gentrification and intergroup tensions

colist at colist at
Fri Jun 20 17:46:13 CDT 2003

[ed: this is an important film--a bit from me below.]

 From: Miriam Axel-Lute <miriam at>

Gentrification... With a Twist

It's a familiar story, at least on the surface: A neighborhood in 
decline is "discovered" by people with money, who snap up 
beautiful but run-down houses for a song, driving up prices and 
displacing longtime residents of lesser means. But what happens 
when the residents are working-class African-Americans - and the 
gentrifiers are themselves an oppressed minority - for instance, the 
gay community?  

"Flag Wars," is a documentary by Linda Goode Bryant and Laura 
Poitras that attempts to explore these tensions in the Olde Towne 
section of Columbus, OH. In June PBS will broadcast the film as 
part of the P.O.V. Diverse Voices Project (check your local listings 
or, but it has already elicited a strong reaction in 
Columbus, where "Flag Wars" had its premiere in March. Some 
residents feel their neighbors and neighborhood were maligned.  

Weeks before the film aired, P.O.V invited Shelterforce Editor 
Harold Simon to moderate an online discussion about gentrification 
and intergroup tension in general, "Beyond Gentrification: 
Strategies for Community Change." You can read excerpts at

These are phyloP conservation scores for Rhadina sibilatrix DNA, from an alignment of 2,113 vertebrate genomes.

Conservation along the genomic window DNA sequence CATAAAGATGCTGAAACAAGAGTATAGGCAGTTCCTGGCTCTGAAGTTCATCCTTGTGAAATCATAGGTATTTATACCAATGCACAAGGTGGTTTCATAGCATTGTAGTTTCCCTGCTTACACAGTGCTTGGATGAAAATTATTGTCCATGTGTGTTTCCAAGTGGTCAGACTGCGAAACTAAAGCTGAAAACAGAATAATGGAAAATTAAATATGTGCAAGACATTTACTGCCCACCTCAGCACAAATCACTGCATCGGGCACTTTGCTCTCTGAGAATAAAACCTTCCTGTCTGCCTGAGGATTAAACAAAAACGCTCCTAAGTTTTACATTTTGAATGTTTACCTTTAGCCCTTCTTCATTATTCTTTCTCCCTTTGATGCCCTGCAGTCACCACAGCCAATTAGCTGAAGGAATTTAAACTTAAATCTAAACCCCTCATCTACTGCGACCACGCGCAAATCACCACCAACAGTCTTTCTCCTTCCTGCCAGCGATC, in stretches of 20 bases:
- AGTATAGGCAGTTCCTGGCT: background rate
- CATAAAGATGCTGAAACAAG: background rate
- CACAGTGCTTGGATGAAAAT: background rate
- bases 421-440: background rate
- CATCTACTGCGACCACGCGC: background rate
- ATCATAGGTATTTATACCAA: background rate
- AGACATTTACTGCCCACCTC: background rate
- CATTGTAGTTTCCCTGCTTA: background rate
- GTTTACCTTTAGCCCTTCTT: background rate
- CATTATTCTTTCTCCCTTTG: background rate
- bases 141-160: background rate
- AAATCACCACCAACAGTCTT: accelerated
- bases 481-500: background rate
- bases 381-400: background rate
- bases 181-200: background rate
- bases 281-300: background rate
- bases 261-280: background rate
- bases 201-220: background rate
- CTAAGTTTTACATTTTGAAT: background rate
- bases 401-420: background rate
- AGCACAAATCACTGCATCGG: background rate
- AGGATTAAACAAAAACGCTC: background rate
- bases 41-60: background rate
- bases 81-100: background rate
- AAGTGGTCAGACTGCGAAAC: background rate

Shelterforce Online ( or 
view the full discussion (and post your own comments) at  

Participants in the roundtable were: Mtamanika Youngblood, senior 
vice president for community impact at United Way of Metro-
politan Atlanta and former executive director of the Historic District 
Development Corp. in Atlanta; Radhika Fox, associate, PolicyLink, 
Washington, DC; Brad Lander, executive director, Fifth Avenue 
Committee, Brooklyn, NY; Theresa Singleton, research and 
information director, Housing Assistance Council, Washington, DC; 
Joe Molinaro, manager, Smart Growth Programs of the National 
Association of Realtors., Washington, DC; Jill Slater, planner, San 
Francisco Planning Department.  


[ed:  this film was on our local PBS station this past Tuesday.  To 
me, it is a horribly depressing example of the invisibility of class 
privilege and how it deepens the divide between groups when 
combined with other kinds of oppressions.  The gay community in 
particular, with its advantaged class position, does not look good in 
this film.  Sadly, however, I can imagine my students attributing 
their lack of sensitivity to being gay rather than being middle class.  
I hope others get a chance to view the film and we all get a chance 
to discuss it.]

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